The GeoMentor Program
AAG is now supporting the GeoMentor program, visit the site at: http://www.geomentors.net
GIS professionals can help educators and students learn to use GIS. A GeoMentor is a volunteer who can help a teacher or youth club leader build capacity to help kids use GIS.
A GeoMentor works with an educator. Using tools of geography (such as digital or hardcopy maps), and even field work, the GeoMentor helps the educator and youth develop skills in geographic thinking.
Who can be a GeoMentor?
GeoMentors can be anyone who uses geography, recognizes the ways in which geography matters to us all, and has an interest in helping young people, including:
How can an educator benefit?
A classroom teacher or leader of an informal education group can benefit by developing his or her own skills, getting support problems solved, and providing youth with powerful new opportunities that foster long-
What GeoMentors Can Do?
1. Provide local maps at a range of scales to put on the wall.
2. Print a big wall map on 8.5x11-
3. Provide classroom subscriptions to publications like National Geographic.
4. Provide the school/group a GPS device.
5. Provide local GIS data.
6. Plot maps created by the school/group.
7. Help the school/group acquire ArcGIS for Desktop software or ArcGIS Online and get it running.
1. Lead a very local field trip (around the building or neighborhood) building a simple data table of mapable phenomena.
2. Any day of the year, bring in a GIS Day presentation, or a GeoCareers event that highlights careers engaging geography.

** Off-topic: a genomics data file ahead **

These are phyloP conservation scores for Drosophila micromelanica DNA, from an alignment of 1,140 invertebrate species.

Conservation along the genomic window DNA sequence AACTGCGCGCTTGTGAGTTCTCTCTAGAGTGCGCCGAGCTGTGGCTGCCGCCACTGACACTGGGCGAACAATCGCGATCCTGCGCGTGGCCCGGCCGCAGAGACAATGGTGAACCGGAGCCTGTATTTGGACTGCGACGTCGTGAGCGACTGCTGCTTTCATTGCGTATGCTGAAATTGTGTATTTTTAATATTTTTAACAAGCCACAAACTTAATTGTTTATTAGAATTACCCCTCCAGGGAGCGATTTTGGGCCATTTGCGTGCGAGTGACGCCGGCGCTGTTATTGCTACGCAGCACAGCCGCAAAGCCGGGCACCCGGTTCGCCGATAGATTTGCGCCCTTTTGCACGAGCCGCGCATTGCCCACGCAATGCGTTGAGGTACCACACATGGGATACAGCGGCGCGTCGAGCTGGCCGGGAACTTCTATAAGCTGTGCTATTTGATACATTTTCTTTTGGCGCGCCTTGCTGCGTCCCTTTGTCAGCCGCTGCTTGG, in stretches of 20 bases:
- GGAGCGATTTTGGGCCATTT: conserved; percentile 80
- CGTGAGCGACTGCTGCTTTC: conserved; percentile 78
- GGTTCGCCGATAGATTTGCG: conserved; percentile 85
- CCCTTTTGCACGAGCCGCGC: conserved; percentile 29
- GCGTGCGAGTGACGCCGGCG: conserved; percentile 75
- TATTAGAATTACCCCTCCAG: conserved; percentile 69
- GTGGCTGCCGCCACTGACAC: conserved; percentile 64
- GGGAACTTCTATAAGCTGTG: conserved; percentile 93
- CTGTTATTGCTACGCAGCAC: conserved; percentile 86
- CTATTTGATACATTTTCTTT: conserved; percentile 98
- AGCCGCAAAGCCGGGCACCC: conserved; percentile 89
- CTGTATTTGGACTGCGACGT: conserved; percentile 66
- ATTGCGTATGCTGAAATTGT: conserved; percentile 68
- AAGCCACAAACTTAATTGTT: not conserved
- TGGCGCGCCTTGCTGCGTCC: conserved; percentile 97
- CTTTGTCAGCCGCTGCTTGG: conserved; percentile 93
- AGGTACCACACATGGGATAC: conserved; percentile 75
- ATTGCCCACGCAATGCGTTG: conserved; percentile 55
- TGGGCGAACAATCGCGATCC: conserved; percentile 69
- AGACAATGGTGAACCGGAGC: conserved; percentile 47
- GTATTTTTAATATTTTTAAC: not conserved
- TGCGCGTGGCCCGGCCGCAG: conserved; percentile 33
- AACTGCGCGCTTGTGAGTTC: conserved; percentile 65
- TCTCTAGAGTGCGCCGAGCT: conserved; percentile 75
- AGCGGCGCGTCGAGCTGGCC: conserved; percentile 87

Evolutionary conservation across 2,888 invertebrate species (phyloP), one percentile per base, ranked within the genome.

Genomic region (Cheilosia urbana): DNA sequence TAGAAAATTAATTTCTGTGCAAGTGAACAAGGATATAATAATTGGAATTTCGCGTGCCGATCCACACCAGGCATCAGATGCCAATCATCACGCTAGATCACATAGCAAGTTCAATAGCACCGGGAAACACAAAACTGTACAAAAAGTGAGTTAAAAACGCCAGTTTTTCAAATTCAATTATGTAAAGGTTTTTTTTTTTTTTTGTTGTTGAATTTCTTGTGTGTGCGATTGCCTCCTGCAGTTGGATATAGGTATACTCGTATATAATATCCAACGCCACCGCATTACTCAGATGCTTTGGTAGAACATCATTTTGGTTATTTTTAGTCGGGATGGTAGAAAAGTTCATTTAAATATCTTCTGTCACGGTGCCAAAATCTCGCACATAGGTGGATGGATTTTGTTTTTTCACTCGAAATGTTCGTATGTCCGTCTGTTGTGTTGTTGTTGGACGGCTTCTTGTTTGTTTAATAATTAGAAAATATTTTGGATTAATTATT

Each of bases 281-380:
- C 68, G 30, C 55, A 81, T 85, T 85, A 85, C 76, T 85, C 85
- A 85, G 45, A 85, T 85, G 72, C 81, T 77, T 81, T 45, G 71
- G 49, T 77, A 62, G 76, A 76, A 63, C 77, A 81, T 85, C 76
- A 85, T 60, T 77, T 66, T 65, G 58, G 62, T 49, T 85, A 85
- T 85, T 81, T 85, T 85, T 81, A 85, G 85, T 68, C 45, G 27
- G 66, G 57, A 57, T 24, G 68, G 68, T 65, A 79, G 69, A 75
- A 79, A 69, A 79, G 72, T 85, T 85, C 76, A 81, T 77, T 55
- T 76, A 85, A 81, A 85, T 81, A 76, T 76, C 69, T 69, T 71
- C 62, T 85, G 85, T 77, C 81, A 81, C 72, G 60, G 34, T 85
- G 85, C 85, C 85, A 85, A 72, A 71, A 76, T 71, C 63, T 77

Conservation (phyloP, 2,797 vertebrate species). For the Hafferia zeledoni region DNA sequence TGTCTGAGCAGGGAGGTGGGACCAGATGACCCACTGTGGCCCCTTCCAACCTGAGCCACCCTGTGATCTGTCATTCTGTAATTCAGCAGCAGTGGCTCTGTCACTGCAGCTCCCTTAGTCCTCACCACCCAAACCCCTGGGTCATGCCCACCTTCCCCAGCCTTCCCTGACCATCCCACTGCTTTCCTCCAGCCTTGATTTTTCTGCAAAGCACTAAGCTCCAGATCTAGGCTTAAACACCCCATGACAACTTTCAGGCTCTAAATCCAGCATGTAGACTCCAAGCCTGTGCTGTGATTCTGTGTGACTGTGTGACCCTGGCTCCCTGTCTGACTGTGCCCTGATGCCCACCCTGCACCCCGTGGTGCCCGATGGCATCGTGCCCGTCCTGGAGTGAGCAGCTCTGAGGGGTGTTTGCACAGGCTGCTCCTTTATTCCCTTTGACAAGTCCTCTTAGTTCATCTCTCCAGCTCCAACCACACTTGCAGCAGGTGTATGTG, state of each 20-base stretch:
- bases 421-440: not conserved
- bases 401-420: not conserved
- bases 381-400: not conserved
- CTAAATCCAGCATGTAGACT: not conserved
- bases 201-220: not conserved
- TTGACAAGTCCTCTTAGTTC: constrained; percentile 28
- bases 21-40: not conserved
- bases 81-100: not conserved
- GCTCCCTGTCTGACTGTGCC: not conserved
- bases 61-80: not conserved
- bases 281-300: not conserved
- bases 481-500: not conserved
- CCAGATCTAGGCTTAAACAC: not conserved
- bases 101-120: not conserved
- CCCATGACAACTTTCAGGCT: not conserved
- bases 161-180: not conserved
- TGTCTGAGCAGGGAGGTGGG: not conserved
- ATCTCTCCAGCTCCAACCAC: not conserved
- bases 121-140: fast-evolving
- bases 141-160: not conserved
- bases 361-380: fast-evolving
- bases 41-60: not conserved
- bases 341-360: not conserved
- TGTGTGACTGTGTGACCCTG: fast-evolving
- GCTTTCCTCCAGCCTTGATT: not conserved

3. Lead an educator through the intro documents on Esri's K12 GIS portal on ArcGIS Online.
4. Help an educator get started in Esri's ArcGIS Online SkillBuilder document.
5. Help an educator get underway in Esri's online Teaching with GIS class.
1. Teach how to create and use a good data table, with lat/long coordinates or street addresses, and additional mapable fields.
2. Guide a mapmaker into understanding and following good cartographic principles.
3. Show how to use a GPS app on a smartphone to gather data, export a GPX file, and map it.
4. Show how to make maps online via National Geographic MapMaker Interactive.
5. Show how to construct a Story Map app via Esri Story Maps.
1. Sponsor a local or regional map competition.
2. Help establish a geography club.
3. Help at a youth geo event, such as a Geography Bee.
4. Bring the class or youth group on a field trip to your work site.
5. Help an educator get to a professional development event – local GIS education workshop, regional GIS user group meeting, Esri Education Conference.
6. Provide an internship for youth, or for an educator.
7. Assist in writing or pitching grants for tools, materials, training, and activities.